Then they ask you *again* (as if to catch you in a lie...as if you're that stupid), your work history....just to be sure there are no gaps. What they really want to know is if you've ever been committed to a psych hospital, or drug rehab...or otherwise MIA due to being "weak" or "crazy." It would be much easier to just write "I have never had a problem with drugs/alcohol, nor am I crazy" than to do this song and dance, that in the end proves nothing.

There's a sedation packet with a quiz...because this makes you "safe" to administer sedatives (can you feel the sarcasm?)

There's a core privileges packet, where you request which privileges you'd like. What the hell? I would like to do everything I'm trained to do, please. ACGME doesn't accredit residency programs, and ABEM doesn't allow one to graduate from a residency program, without showing competence with basic EM tasks. So, by being a graduate of an approved EM training program, I shouldn't have to pseudo-justify my competence in basic shit....like sedation, and ultrasound. Nor should I have to request privileges one by one. Even if I've never done a cric....I need permission to do one if needed. And if you tell me "no", how can I do my job? So...this packet could be eliminated if I'm an ER doc asking for ER privileges only.

Then there's a background check. Makes me wonder what is the Medical Board for, and why do I pay them almost $700 every other year if they can't vouch for me, and their 'blessing' isn't enough to practice medicine in my state's hospitals. It's insulting, and unnecessary.

References - are a joke. I give you 3 doctors....of the 100+ I know. So, what does that prove? Not that I'm a good doctor. Even the worst docs can find/pay 3 people to fill out a form. Then they call these 'references' (over and over and over again) and ask stuff like "would you say she's competent at LPs?" As if they'd know. They are not standing over me...ever...watching my LPs. ER docs don't stand over each other, and honestly have no idea what our colleague is doing 99% of the time.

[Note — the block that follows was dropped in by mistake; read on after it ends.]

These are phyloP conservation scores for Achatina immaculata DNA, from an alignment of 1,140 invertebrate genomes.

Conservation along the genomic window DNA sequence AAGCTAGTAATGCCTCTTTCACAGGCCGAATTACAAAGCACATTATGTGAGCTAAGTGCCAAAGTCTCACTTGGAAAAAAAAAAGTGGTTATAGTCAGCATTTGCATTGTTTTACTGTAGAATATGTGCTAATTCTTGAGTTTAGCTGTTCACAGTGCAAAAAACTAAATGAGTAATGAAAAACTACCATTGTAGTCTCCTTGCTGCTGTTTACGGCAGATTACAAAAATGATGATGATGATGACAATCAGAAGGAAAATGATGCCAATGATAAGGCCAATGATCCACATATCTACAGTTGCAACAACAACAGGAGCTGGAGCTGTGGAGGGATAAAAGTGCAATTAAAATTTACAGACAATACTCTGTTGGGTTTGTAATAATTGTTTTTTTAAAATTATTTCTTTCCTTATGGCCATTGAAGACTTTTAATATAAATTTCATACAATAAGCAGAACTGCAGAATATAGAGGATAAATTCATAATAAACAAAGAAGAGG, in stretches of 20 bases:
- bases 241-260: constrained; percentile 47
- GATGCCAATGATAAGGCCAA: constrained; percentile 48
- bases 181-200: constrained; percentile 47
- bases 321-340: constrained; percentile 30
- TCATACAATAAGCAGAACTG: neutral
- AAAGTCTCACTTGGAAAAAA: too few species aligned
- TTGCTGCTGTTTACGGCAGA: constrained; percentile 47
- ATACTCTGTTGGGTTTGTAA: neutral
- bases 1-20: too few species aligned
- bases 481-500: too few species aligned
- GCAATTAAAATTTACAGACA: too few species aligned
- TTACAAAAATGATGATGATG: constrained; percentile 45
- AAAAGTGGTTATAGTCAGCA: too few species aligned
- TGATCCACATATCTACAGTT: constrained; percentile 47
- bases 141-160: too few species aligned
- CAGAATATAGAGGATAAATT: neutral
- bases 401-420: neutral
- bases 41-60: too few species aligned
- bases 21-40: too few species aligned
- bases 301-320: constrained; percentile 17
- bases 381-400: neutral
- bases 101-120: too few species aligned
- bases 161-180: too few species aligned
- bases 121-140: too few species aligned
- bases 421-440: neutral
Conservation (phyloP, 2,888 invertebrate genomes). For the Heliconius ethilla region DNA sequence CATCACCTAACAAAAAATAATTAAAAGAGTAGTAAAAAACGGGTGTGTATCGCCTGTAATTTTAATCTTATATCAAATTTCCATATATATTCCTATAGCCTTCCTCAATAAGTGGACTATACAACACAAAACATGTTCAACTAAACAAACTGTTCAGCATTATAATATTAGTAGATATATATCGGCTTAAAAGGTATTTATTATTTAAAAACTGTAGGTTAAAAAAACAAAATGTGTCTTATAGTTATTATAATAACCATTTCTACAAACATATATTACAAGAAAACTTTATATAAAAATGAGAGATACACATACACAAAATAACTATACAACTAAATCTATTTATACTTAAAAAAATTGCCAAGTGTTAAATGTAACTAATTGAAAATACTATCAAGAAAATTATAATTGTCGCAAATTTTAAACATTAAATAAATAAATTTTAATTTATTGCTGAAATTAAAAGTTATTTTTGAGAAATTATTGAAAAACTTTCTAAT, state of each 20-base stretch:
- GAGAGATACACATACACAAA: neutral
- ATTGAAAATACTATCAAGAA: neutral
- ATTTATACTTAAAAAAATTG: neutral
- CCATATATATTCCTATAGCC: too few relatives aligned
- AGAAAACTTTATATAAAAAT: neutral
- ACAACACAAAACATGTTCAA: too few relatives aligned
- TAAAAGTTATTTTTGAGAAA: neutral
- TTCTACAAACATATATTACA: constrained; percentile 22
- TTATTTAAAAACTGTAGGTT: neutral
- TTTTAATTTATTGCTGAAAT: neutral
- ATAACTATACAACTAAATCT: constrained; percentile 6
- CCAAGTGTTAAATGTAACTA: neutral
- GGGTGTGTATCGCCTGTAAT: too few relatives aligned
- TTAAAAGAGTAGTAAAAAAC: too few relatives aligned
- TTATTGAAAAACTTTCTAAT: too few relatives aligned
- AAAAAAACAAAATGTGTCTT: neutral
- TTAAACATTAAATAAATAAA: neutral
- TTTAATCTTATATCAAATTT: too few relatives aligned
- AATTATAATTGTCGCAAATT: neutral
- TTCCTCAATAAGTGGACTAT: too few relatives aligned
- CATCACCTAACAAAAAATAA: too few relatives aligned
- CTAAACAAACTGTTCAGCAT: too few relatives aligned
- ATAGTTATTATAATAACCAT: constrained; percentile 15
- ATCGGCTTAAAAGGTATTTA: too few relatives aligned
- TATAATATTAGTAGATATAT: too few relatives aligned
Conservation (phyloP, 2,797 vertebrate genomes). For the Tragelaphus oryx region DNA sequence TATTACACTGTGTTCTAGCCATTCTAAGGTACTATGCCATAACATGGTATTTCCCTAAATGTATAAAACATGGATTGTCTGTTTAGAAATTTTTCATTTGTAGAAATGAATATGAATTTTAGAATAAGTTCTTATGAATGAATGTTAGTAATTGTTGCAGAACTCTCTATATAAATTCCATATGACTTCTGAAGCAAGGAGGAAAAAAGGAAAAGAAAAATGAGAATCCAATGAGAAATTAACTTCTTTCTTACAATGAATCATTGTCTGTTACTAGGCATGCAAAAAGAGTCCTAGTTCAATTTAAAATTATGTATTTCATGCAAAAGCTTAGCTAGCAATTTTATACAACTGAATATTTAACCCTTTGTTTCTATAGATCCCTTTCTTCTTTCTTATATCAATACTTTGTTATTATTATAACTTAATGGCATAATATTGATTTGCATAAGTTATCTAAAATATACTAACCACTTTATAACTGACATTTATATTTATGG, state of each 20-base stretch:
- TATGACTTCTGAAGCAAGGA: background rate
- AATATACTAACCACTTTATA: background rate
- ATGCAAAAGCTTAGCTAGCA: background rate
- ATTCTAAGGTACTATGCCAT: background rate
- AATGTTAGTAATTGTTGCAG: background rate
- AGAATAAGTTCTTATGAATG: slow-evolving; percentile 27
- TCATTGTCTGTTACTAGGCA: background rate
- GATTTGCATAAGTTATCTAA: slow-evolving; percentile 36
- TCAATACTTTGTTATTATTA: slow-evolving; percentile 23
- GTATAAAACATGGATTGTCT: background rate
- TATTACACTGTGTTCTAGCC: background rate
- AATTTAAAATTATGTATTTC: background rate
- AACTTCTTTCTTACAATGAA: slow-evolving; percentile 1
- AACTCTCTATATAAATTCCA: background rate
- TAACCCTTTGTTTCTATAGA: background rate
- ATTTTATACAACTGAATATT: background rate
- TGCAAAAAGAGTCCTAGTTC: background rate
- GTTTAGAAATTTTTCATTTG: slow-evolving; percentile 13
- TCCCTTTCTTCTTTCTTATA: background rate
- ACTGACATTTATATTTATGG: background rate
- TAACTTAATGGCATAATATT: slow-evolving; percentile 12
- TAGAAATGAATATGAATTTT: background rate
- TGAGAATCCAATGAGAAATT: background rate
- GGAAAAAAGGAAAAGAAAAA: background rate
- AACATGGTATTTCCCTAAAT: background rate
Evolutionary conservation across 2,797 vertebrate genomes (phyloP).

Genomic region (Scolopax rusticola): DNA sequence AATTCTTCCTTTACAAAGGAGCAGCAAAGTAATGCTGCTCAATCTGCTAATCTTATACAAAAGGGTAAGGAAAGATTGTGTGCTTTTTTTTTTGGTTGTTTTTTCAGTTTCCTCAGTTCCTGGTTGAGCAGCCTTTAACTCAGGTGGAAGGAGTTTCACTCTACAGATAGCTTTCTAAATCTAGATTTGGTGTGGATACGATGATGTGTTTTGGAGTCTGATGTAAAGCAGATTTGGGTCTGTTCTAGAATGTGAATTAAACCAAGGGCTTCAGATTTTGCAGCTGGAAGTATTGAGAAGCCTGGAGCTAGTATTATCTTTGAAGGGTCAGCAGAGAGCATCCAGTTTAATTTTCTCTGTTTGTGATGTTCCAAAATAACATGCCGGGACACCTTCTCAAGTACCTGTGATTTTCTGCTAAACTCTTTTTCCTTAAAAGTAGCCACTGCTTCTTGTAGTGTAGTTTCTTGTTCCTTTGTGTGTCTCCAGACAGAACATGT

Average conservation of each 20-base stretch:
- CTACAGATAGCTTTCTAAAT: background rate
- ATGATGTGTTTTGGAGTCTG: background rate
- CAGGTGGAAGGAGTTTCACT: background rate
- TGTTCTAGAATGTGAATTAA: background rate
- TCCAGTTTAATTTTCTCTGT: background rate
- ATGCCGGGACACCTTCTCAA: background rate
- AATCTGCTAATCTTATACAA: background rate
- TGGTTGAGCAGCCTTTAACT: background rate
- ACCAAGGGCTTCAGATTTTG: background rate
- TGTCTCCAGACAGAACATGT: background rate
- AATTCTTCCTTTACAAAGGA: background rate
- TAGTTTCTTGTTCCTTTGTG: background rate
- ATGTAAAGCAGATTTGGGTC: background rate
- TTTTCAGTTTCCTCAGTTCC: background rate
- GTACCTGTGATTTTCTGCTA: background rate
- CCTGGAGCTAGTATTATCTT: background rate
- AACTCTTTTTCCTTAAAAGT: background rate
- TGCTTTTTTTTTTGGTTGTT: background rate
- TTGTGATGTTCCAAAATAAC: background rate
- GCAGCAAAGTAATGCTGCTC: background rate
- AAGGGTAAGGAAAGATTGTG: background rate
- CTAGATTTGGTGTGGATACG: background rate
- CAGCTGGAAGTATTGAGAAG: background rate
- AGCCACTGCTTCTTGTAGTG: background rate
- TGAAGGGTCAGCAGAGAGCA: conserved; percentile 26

Then there's the residency verification. Again, board certified should be sufficient to demonstrate my competence in my area of specialty. So why go thru contacting my residency program...and how long do they do that? I mean, my program director is an old guy already...

Then contacting every employer? I don't understand this either. Obviously, by the questions that are asked of them, there is that concern (again) of drug/alcohol use, and mental health issues. It's not like they're interested in "was she a good person....did she work hard?" Nope, the hospital doesn't care about that (the Group might, but they don't contact all prior employers). It's a CYA thing, again...no real value. Again, if I'm okay with the medical board, and my professional organization....board certified and a clean record (which is public and could easily be obtained by the medical office staff , which may begin to justify that $500 fee)...I should be okay to work (from the hospital's point of view).

I thought was ahead of the curve by saving all of my 'important documents' (LoR, malpractice certificates, employment letters, board scores, etc). Not. Get this...the information has to be "primary source information." This means, *they* have to contact someone other than you to get this information. (yep, crazy, I know). But, if they are unable to contact these people (people such as secretaries of departments to "confirm" you actually worked there, and weren't in rehab), they blame you: "I couldn't contact Doctor's Office up the street so we can't verify your credentials." Okay. I know I worked there. You're the one who wants "first hand proof." What the f*ck do you want me to do? You offer up the letter of recommendation from the medical director of that clinic. "Oh it's not addressed to us specifically....and we need to talk to him directly." Seems to me my letter is far more reliable than whomever you happen to get on the other end of the phone. Besides, I think he's probably dead by now....

Then there's the medical malpractice questionnaire. "Please list all of your malpractice carriers for the last 10 years." WTF? I could understand asking about any pending lawsuits...but even that doesn't concern the new job...until the outcome is known. We need a HIPAA for malpractice insurance companies (to protect us from the sharing of sensitive information which would be used to exclude us from being insurable. Afterall, isn't that the original intent of HIPAA? But we've allowed it to go as far as preventing us to obtain vital medical information from the PMD of our comatose patient...who cannot, and I repeat (to the person in charge of the pencils) *cannot* for the love of God, sign a authorization to release medical records right now!!) But I digress.

We have been successful in eliminating the ACLS/PALS/ATLS requirement for board certified ER docs. I mean, what the hell? I'm board certified as an emergency specialist, and you want a little red/white card saying I can complete an online open-book quiz...is that supposed to prove something?